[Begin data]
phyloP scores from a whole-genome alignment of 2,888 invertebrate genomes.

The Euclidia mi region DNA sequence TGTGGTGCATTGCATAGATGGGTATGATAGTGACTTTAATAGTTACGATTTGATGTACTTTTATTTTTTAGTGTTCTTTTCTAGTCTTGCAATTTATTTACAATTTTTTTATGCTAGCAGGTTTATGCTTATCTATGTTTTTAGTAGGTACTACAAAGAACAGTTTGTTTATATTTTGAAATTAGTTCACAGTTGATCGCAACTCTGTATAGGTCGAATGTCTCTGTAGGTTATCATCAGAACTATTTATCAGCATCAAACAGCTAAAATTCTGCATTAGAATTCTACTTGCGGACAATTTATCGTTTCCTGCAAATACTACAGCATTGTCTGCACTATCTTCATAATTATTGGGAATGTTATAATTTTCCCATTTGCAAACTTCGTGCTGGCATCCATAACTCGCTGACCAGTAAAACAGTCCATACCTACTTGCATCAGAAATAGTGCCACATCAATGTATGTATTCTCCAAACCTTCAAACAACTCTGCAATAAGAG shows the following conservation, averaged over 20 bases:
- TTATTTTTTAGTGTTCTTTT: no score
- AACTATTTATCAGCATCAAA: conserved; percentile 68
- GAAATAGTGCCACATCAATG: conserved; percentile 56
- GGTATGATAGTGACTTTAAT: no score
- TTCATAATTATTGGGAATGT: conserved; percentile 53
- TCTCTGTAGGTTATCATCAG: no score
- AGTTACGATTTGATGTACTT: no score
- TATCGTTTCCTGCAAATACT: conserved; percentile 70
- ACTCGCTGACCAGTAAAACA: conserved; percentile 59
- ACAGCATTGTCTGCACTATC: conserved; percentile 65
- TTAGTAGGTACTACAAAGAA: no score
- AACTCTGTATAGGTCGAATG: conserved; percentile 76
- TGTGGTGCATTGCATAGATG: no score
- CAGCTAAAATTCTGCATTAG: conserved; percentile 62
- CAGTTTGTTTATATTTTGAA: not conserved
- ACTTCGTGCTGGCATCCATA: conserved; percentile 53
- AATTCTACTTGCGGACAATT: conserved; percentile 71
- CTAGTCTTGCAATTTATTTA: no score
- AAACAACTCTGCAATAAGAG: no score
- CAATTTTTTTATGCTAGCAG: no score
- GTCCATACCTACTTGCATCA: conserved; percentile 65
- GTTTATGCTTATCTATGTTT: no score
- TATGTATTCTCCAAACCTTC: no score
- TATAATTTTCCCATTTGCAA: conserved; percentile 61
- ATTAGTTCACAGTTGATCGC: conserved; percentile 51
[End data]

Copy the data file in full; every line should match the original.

phyloP scores from a whole-genome alignment of 2,888 invertebrate genomes.

The Euclidia mi region DNA sequence TGTGGTGCATTGCATAGATGGGTATGATAGTGACTTTAATAGTTACGATTTGATGTACTTTTATTTTTTAGTGTTCTTTTCTAGTCTTGCAATTTATTTACAATTTTTTTATGCTAGCAGGTTTATGCTTATCTATGTTTTTAGTAGGTACTACAAAGAACAGTTTGTTTATATTTTGAAATTAGTTCACAGTTGATCGCAACTCTGTATAGGTCGAATGTCTCTGTAGGTTATCATCAGAACTATTTATCAGCATCAAACAGCTAAAATTCTGCATTAGAATTCTACTTGCGGACAATTTATCGTTTCCTGCAAATACTACAGCATTGTCTGCACTATCTTCATAATTATTGGGAATGTTATAATTTTCCCATTTGCAAACTTCGTGCTGGCATCCATAACTCGCTGACCAGTAAAACAGTCCATACCTACTTGCATCAGAAATAGTGCCACATCAATGTATGTATTCTCCAAACCTTCAAACAACTCTGCAATAAGAG shows the following conservation, averaged over 20 bases:
- TTATTTTTTAGTGTTCTTTT: no score
- AACTATTTATCAGCATCAAA: conserved; percentile 68
- GAAATAGTGCCACATCAATG: conserved; percentile 56
- GGTATGATAGTGACTTTAAT: no score
- TTCATAATTATTGGGAATGT: conserved; percentile 53
- TCTCTGTAGGTTATCATCAG: no score
- AGTTACGATTTGATGTACTT: no score
- TATCGTTTCCTGCAAATACT: conserved; percentile 70
- ACTCGCTGACCAGTAAAACA: conserved; percentile 59
- ACAGCATTGTCTGCACTATC: conserved; percentile 65
- TTAGTAGGTACTACAAAGAA: no score
- AACTCTGTATAGGTCGAATG: conserved; percentile 76
- TGTGGTGCATTGCATAGATG: no score
- CAGCTAAAATTCTGCATTAG: conserved; percentile 62
- CAGTTTGTTTATATTTTGAA: not conserved
- ACTTCGTGCTGGCATCCATA: conserved; percentile 53
- AATTCTACTTGCGGACAATT: conserved; percentile 71
- CTAGTCTTGCAATTTATTTA: no score
- AAACAACTCTGCAATAAGAG: no score
- CAATTTTTTTATGCTAGCAG: no score
- GTCCATACCTACTTGCATCA: conserved; percentile 65
- GTTTATGCTTATCTATGTTT: no score
- TATGTATTCTCCAAACCTTC: no score
- TATAATTTTCCCATTTGCAA: conserved; percentile 61
- ATTAGTTCACAGTTGATCGC: conserved; percentile 51